The time has never been better to get in Cyber Shape!! The New York State Department of Financial Services’ Cybersecurity Regulation, and its requirements, is getting nationwide attention. 23 NYCRR Part 500, commonly known as “Part 500”, became effective March 1, 2017. It is a regulation that directly affects “Covered Entities” but also has third-party vendors in its grip. Covered entities include Banks, Mortgage Brokers and Insurance Companies, among others. Third-party vendors are those who provide services to a covered entity, such as a law firm, accounting firm, etc.

Superintendent Maria Vullo is actively trying to get other states to follow New York’s lead as respects focusing on steps to take prior to a data breach, otherwise known as “Breach Mitigation.”  Colorado recently sent its regulation that applies to broker dealers to the Colorado Attorney General for review.  Virginia Governor Terry McAuliffe has been pushing for States to beef up their Cybersecurity.  In fact, 38 Governors just signed a Cybersecurity compact calling for universal Cybersecurity measures to protect State systems and data.  This initiative is known as Meet the Threat.  Companies can no longer close their eyes to Cybersecurity or they may risk being sued for not meeting the Standard of Care in protecting the data of others.

For those organizations effected by Part 500, the August 28, 2017 deadline to develop a Cybersecurity Program; a Cybersecurity Policy; designate a CISO; retain Cybersecurity Personnel & Intelligence; develop a Disposal Policy;  determine Access Privileges; and an Incident Response Plan is breathing down their necks!  The next deadline of March 1, 2018 cannot be dismissed as any less daunting.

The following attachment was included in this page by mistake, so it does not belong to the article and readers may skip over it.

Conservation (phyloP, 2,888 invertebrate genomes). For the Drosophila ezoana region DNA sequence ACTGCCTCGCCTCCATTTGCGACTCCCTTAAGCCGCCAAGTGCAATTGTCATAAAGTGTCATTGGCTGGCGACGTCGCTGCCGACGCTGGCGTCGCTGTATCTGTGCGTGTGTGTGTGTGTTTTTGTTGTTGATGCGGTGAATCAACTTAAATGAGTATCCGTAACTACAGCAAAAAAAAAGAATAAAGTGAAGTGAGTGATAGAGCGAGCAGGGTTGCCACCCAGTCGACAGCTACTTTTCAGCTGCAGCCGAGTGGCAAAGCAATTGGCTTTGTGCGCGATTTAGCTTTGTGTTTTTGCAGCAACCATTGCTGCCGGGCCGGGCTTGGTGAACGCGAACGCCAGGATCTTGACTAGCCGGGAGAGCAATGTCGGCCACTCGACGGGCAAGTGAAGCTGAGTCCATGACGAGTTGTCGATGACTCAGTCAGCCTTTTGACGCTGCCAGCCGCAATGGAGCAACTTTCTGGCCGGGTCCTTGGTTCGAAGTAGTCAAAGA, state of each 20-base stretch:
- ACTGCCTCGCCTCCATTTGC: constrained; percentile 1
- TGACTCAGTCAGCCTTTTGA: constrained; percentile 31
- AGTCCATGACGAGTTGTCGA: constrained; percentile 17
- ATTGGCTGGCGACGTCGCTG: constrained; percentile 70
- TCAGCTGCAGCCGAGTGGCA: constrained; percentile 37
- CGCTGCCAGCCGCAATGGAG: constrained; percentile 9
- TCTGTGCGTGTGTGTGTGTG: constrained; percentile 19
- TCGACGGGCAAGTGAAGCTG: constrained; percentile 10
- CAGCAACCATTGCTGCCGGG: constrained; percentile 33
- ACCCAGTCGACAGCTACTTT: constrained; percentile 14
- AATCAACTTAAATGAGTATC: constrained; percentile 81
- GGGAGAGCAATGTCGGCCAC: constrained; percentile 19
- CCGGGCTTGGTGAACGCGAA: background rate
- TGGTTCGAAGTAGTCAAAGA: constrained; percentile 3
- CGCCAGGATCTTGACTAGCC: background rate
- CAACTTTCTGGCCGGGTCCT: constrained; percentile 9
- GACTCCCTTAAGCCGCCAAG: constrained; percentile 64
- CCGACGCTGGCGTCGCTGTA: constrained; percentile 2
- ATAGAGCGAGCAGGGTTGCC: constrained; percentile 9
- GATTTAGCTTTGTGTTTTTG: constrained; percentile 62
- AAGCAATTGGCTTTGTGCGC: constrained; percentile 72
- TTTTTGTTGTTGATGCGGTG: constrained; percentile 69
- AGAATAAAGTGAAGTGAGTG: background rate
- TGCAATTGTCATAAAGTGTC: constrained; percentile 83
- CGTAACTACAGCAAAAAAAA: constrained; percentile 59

The third-party vendors who service Covered Entities should not stand idly by as the sooner they start getting their Cybersecurity plan in place the more likely they are to continue being used as a third-party vendor for a Covered Entity as opposed to getting pushed to the curb like any other redundant service. Penetration and vulnerability testing, while using counsel to guide the process and to maintain attorney client privilege, is a great idea for third-party vendors to do right now to identify what problems may be lurking so proper steps, including budgeting for this enormous project, may be get started.

The NYSDFS recently published answers to frequently asked questions on its website.  The answers provide guidance and the language used is, for the most part, non – threatening which is a positive thing.  We continue to monitor and assist clients with their Part 500 compliance.  We are also watching to see whether any members of the State Assembly are going to step in and provide help for smaller companies who may not have the resources to satisfy the pressing deadlines and requirements of Part 500.

If you have any questions regarding Part 500’s new requirements or any other cyber issue, please contact Dianna D. McCarthy at (212) 221-6900 or